What I'm studying: Ruth Lomon, Viteslzava Kapralova, Gabriela Lena Frank,  Edwin Geist and David garner for the  upcoming JMPP concert (May 19, San Jose).
What I'm reading: Miss Peregrine's Home for Peculiar Children; Job by Joseph Roth, The Time Keeper by Mitch Alboum, and Stoner by John Williams.

Thursday, April 4, 2013

Just a short post today, as ...the excitement is mounting...because in just two days, Dale (Tsang-Hall), the fabulous pianist of the Jewish Music & Poetry Project, and I will perform the World Premiere of David Garner's Phoenix, to texts by poet Rose Auslaender.  Four short but powerful songs to four witty, ironic poems, focusing on exile and displacement, in a post-Holocaust context.  The concert is timed for this weekend in honor of Yom Hashoah.

The concert will also feature the West Coast premiere of Edwin Geist's 3 Lithuanian Songs and solo piano works by Jewish women composers , Gabriela Lena Frank, Elena Ruehr,  Laura Schwendinger, and Viteszlava Kapralova.  Other composers: Zemlinsky and Golijov.

On a more serious note, this is the concert for which we were received our most recent grant, from the Zellerbach Family Foundation, and for which we've been very grateful to our many supporters, who've helped us commission this piece from fabulous SF composer David Garner.

WHEN & WHERE:  FRIDAY, April 5 at 8:00 p.m. at Old First Concerts in San Francisco (corner of Sacramento and San Francisco).  Tickets: $17/ $14

Hope to see some of my readers there!

Incidentally, Dale and I had the honor and pleasure of joining David Garner's seminar in 20th century song at the SFCM.  Great students, smart, good questions, excellent comments.  We hope they enjoyed having us there as much as we enjoyed getting a chance to talk to them!

What I'm reading: The Lives of Things by Jose Saramago, recommended by a friend;
What I'm listening to: Garner and more Garner, Zemlinsky, Geist, Frank, Schwendinger, Ruehr, Kapralova, and Golijov.
What I'm working on: the same ;)!

Sunday, March 31, 2013

Vinaccesi, CDs and Premieres

The Vinaccesi Ensemble at the Legion of Honor, at the end of our March 17, 2013, La Belle Vie concert.
L to R, Jonathan Smucker, Kindra Scharich, Susie Fong, Nanette McGuinness, Hallie Pridham.

Time for some more shameless plugs...

But first, for those inquiring minds who might want to know, the Vinaccesi Ensemble's concert was wonderful, with a large, generous audience, terrific presenters/ hosts (thank you, San Francisco Friends of Chamber Music and Legion of Honor!), a lovely space, and a wonderful harpsichord, courtesy of John Phillips.  A great time was had by all on both sides of the proscenium--not that there actually was a proscenium, mind you.  The picture above comes from a friend's iPhone, at the end of the concert.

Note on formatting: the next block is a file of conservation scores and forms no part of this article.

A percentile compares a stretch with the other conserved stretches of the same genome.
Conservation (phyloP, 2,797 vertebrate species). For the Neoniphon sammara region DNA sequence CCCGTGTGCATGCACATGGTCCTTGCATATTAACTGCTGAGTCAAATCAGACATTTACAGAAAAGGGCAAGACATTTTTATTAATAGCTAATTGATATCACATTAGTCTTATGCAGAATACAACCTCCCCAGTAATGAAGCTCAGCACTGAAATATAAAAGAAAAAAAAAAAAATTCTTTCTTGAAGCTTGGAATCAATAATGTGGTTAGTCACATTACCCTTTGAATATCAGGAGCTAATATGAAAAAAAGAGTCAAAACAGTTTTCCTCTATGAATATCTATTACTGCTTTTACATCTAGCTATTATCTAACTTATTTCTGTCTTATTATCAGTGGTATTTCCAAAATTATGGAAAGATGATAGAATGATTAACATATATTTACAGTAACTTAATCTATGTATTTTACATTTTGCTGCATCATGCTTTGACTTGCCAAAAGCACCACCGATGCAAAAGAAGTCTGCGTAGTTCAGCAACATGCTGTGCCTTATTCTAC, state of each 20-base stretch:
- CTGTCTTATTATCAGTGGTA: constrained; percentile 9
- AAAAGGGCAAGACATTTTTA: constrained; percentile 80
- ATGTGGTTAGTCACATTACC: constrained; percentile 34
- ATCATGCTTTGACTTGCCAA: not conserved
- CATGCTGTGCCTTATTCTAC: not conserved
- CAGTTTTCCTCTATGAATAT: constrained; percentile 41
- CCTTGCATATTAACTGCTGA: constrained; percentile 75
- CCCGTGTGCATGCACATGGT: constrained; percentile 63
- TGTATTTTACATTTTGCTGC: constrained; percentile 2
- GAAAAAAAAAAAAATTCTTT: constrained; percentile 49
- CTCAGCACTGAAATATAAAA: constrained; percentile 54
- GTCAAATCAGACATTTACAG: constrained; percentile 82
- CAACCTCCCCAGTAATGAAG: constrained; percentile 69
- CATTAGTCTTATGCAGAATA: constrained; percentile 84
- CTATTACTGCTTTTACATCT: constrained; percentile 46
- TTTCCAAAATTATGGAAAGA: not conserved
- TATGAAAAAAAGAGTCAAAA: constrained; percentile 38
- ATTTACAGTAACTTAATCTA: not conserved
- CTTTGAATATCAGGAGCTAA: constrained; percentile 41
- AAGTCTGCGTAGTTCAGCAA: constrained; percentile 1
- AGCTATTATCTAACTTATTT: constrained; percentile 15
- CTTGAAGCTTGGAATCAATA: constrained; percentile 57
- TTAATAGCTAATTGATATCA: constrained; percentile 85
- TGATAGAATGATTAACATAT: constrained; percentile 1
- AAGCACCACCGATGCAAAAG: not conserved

And a quick note about a world premiere earlier this week, of Pulitzer-Prize winning and Grammy nominee Steven Stucky's The Stars and the Roses, beautifully performed by Noah Stewart and the Berkeley Symphony Orchestra, conducted by Joana Carneiro.  A shimmering three-song work (to poetry by the ever-wonderful Czeslaw Milosz) with transparent textures for the orchestra and lyrical writing for the glorious voice of the former Adler fellow. Stucky dedicated the piece to his about-to-be-wife, whom he charmingly told the audience he was flying off to marry after the concert: a sweet introduction to a lovely piece.

Back to the plugs...

Coming up this week, I've got two important events.  First, on April 1 (no fooling!), the Vinaccesi's premiere CD will be officially released on Centaur Records.  Benedetto Vinaccesi the Solo Cantatas contains all 8  extant solo cantatas by the group's namesake, that quirky, stylish and inventive Venetian composer.You can buy the CD from Centaur, directly from the ensemble, from Arkiv Music, etc. (Centaur CRC 3270).*

The CD includes the above musicians, plus bass Kirk Eichelberger and archlutenist Sarge Gerbode.

Hmmm, that's long enough for now.  Not to be tantalizing, but the next plug will come tomorrow or next day.  In the meantime, Happy Passover and Happy Easter to all.

What I'm reading: Sadly, I've now finished all the Martin Walker Inspector Bruno books that have been written thus far.  Hopefully there will be more soon.

What I'm listening to: Garner, Stucky, Erickson, Vinaccesi, Salamone Rossi, Elena Ruehr, and much more, natch!

*A blog with a footnote?  Could it be!  But every once in awhile, my erstwhile academic hackles rise again. and this is one of those moments: we couldn't have made the CD without our fantastic recording engineer, Michael Demeyer, nor without the help of a grant from the Musical Grant Program, which is administered by the San Francisco Friends of Chamber Music and supported by the Heller Foundation, the Hewlette Foundation, the San Francisco Foundation, and San Francisco Grants for the Arts.

Friday, March 15, 2013

Pick of the Week!

Just a quick note to all: the Vinaccesi Ensemble's concert on Sunday March 17 at the Legion of Honor at noon (see this morning's post) has been chosen as Locaphonic's Weekly Pick.  Check it out and spread the word, please!

Vinaccesi Ensemble at the Legion of Honor

It's been an amazing 2013 thus far, with a plethora of fabulous musical events every weekend, so many of them performed by my wonderful colleagues.  So much good music, so little the risk of sounding too   wide-eyed and "gee whiz" about things, the Bay Area is such a wonderful place!

Today's post is a last-minute shameless--or should I say shameful?--plug for this Sunday's concert that my Baroque chamber group, the Vinaccesi Ensemble, will be performing: March 17 at noon at the Legion of Honor in San Francisco.  It's part of the La Belle Vie 2013 series at the Legion of Honor, co-produced by the San Francisco Friends of Chamber Music and accompanies the Legion's exhibit, the Royal Treasures from the Louvre: Louis XIV to Marie Antoinette, which has just been extended to March 31.